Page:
Here’s a look at residents in detention in my neighborhood junk shops near San Francisco. Unfortunately, I did not post bail on any of these beauties. Most of the prices were beyond my current cheap thrills limit. I lucked out with my first six typewriters – they were all free to very affordable.
I had some free time last week, so I decided to go typewriter sightseeing. There were no typewriters at either Goodwill or St. Vincent de Paul so I headed over to the town junk / antique stores. First stop: an antique shop with three typewriters:
196x Underwood 21
There was a huge piece of luggage that looked like it had a typewriter in it. I popped the case to check it out.
It sort of worked. I was unable to appreciate the fine Olivetti engineering since the keys were so gummy I had to manually return them to the basket with each stroke. The price was a non-starter for me and it was really HUGE for a portable. This Underwood 21 is about as portable as my KMC – it would be better with wheels.
193X Remington 5
$95.00 – $125.00 (two price tags)
Neat looking typewriter with swell curves. Seemed to work (ribbon dried out so I couldn’t get a type sample), but there was something funky about the margins which I couldn’t figure out and the keys were pretty sticky. I do love the red “Self Starter” button:
1948 Smith-Corona Silent
I love the looks of these, but this one was in terrible, terrible shape. Looks like someone must have sat on the keyboard as I could see the imprint of buttocks on the sunken keys. Carriage string snapped. Bent and gummed up keys. I didn’t ask the price on this S-C Silent. I feel like I should go back and ask if only to put it in protective custody. When researching the Floating Shift mechanism online, I ran into a website where someone had made jewelry out of a Floating Shift key.😦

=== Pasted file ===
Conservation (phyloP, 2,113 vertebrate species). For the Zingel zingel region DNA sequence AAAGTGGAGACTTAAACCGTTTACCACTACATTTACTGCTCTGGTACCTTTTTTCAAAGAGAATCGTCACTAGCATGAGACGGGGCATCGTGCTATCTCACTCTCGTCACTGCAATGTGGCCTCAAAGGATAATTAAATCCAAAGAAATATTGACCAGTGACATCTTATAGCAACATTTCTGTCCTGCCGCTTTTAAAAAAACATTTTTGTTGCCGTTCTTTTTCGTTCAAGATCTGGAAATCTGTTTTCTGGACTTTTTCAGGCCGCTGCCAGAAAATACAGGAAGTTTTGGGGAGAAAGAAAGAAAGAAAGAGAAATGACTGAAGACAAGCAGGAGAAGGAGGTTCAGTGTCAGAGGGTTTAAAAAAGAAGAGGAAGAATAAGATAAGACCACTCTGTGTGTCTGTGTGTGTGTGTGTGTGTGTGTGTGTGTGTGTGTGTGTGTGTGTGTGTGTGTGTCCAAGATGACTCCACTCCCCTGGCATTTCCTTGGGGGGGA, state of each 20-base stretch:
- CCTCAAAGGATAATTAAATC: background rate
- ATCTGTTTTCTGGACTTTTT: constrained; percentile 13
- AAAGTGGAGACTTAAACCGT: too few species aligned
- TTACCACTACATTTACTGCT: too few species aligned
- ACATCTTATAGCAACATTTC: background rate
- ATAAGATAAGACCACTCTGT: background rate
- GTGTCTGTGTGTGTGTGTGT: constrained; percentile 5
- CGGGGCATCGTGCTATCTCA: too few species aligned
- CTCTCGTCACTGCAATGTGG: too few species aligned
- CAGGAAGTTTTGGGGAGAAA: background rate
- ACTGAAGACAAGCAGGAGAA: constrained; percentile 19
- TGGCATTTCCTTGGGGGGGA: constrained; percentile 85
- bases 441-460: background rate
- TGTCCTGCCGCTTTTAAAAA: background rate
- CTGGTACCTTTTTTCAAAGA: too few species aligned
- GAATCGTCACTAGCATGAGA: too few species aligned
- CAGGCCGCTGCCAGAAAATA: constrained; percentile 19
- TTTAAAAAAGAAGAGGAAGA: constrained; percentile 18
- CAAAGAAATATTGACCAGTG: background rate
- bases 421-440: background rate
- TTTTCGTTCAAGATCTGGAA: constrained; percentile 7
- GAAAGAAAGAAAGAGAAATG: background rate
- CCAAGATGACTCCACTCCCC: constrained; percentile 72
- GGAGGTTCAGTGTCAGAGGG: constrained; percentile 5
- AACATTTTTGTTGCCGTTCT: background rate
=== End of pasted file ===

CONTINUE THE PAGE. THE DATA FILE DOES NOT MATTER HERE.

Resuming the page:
Next stop – thrift shop down a few blocks away.
195X Smith-Corona Silent Super
In great shape and typed well. It had a San Jose business sticker:
193X Underwood Universal
Gorgeous machine in fine typing shape – with those nifty Underwood spool covers.
Now onto one of my walk-to neighborhood junk shops:
1970 Brother Echelon 89
This one triggers some heavy 70s nostalgia in me with that simulated wood grain trim – it’s the Country Squire of typewriters. It typed fine, but I wasn’t thrilled with the sound and feel. I do love those big chunky keys though. And the wood grain trim. Ah, the 70s!
And lastly to my favorite walk-to neighborhood store. This is where I got my Corona Four, Skyriter and Torpedo. The owner is very flexible about pricing.
I could bring a lot of things home from this place if I had less restraint.
Here is a Burroughs cousin for $50:
I spotted this bevy of beauties:
They were on a shelf almost out of reach.
196X Smith-Corona Electra 120
S/N 6LE2 -120200
I am generally not an electric typewriter person though I have bitter-sweet memories of the Selectrics of my youth. This Electra 120 is on the fugly side, but she won me over once I plugged her in – so much fun to play with.
1965 Olympia SG3
This Olympia is a honey. Large Marge. I am worried that I might bring her home at some point. I kind of love everything about her except I couldn’t get the right margin to work. And she is HUGE – a mountain of a typewriter. I might be able to talk the junk store owner into a price reduction. I am enamored of the double spacing key.
And she’s just filthy dirty. I could spend so many happy hours cleaning up this Olympia.
196X Royal FP
I couldn’t test this one as the ribbon was tangled, I couldn’t pop the lid and the left Magic Margin wouldn’t hold. Another day perhaps.
Update: I stopped in an antique store in next town over yesterday and saw this:
195x Royal Quiet De Luxe
Wow – knock out color and very clean. The price is…more than I am budgeting for typewriters right now. The font is beautiful:
Note: this post is partly inspired by Richard Polt’s Typewriter Safaris – they are very entertaining reads: